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It’s finally fall, folks! Summer is over, and, at least for me, the end of summer means that Adam Sandler will crawl back into his gold-plated limo for another nine months and stop making those movies where loud manchildren with funny voices learn important lessons about responsibility, or family, or whatever, thus clearing the way for all the serious directors with beards who make real movies about real issues, like responsibility and family and whatever.
Which means it’s time, once again, for the Abstract Academic Occasionally Annual Fall Movie Preview! (P.S. — Keep an eye out for the special sign, which signifies a special awards watch for a movie, director, actor or actress named Meryl Streep!).
The Battle of Martha’s Vineyard. History often skips over this important 1982 skirmish between six investment bankers’ wives and the local branch of the American Kennel Club over the right to interbreed dachshunds (wiener dogs) and Irish wolfhounds. Casualties were minimal, but several platters of cucumber sandwiches were spilled. Meryl Streep stars as Bootsie Joyce-Daniels in this witty and cerebral tale of female empowerment, yachts and Milk-Bones.
Dora the Explorer’s Big Movie. Jessica Alba stars as a grown-up Dora in her quest to deliver some milk and cookies to Benny the Bull (Alfred Molina ), now an institutionalized cookie addict. Orlando Bloom co-stars as Boots the Monkey, whose cross-species love for Dora is forbidden.
Dignity. This much-talked-about film stars Sir Ian McKellan as George I of Great Britain as he excitingly arranges for the ratification of the Treaty of Hanover in 1725, designed to counterbalance the riveting Austro-Spanish Treaty of Vienna. Co-starring are Dame Judi Dench, Rutherford Fotteringham, Gilliam Sussman-on-Treadwater-Snipe III, and many large and conveniently empty rooms that look very British.
This Old House: The Film. Do you miss watching lengthy conversations by middle-aged men in flannel about the merits of ceramic tile? I know I do. Zach Galifinakis will star in this old-school reality-TV reboot as Bob Vila. Zach Galifinakis’ beard will be playing Bob Vila’s beard.
Tyler Perry’s “I Can’t Believe You’re Still Coming To See Medea Do More Ridiculous Things.” The studio, out of mercy, did not screen this for critics.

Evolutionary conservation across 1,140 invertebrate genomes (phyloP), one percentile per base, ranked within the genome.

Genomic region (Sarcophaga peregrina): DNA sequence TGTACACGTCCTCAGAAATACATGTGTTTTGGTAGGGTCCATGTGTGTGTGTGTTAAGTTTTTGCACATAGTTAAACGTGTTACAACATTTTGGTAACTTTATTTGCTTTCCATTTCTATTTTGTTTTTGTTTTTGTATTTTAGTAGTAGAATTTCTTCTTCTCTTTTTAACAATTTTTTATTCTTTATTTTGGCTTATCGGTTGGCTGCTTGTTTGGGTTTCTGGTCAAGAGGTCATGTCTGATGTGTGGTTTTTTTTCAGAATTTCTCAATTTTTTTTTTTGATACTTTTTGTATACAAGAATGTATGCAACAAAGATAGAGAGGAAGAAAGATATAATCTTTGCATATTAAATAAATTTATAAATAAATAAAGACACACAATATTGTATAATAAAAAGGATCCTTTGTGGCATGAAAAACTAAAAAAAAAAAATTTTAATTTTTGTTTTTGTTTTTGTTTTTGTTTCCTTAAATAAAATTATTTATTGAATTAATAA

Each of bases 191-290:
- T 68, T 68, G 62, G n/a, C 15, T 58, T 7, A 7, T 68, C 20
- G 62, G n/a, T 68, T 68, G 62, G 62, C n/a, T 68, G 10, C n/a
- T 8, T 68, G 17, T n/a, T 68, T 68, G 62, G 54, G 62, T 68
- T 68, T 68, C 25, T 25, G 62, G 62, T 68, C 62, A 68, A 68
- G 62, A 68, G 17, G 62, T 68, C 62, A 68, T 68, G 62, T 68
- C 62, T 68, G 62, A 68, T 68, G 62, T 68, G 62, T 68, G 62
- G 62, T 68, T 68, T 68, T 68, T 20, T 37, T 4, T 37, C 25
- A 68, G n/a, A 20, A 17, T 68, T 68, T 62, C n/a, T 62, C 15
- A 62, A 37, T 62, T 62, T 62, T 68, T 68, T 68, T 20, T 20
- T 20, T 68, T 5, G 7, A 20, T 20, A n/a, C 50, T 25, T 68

Prohibition. James Cameron, the visually stunning director of such visually stunning films as Titanic and Avatar, delivers this visually stunning masterpiece based in Depression-era Chicago. Meryl Streep , in what may be the defining role of her career, plays Al Capone in what historians call “a visually stunning manner.”
I’m Still Relevant. Jim Carrey, Chris Tucker, Pauly Shore and Robin Williams band together to star in this dramedy about a group of fading comedians, desperate to find some way to stay famous. Madonna directs.
The Hills of Somewhere Scenic. A possibly stirring romance set probably in post-war autumn New England, or maybe some Kansas wheat fields , or something, starring Don Cheadle, Minnie Driver and Dakota Fanning in a charming supporting role as the elderly farmhand.
Incorrigible. In an effort to buck her traditionally rebellious, younger roles, Kristen Stewart will be playing a rebellious young high school girl who falls in love with an older man, probably played by one of those attractive, boring guys like Patrick Dempsey or Luke Something . He takes off his shirt a lot.
Just So Cute. Cameron Diaz stars in this romantic comedy as a lovably klutzy kindergarten teacher/art gallery supervisor/cupcake enthusiast who falls in love with a puppy trainer (Matthew McGounhchgyaahcay) who is also very wealthy. Will they get together in the end? Oooh! I don’t know! Just kidding. They do get together.
Spiderman: Again. Guillermo del Toro directs this long-awaited reboot of the classic superhero story, uniting a strong cast led by Meryl Streep as the young and confused web-slinger, Peter Parker.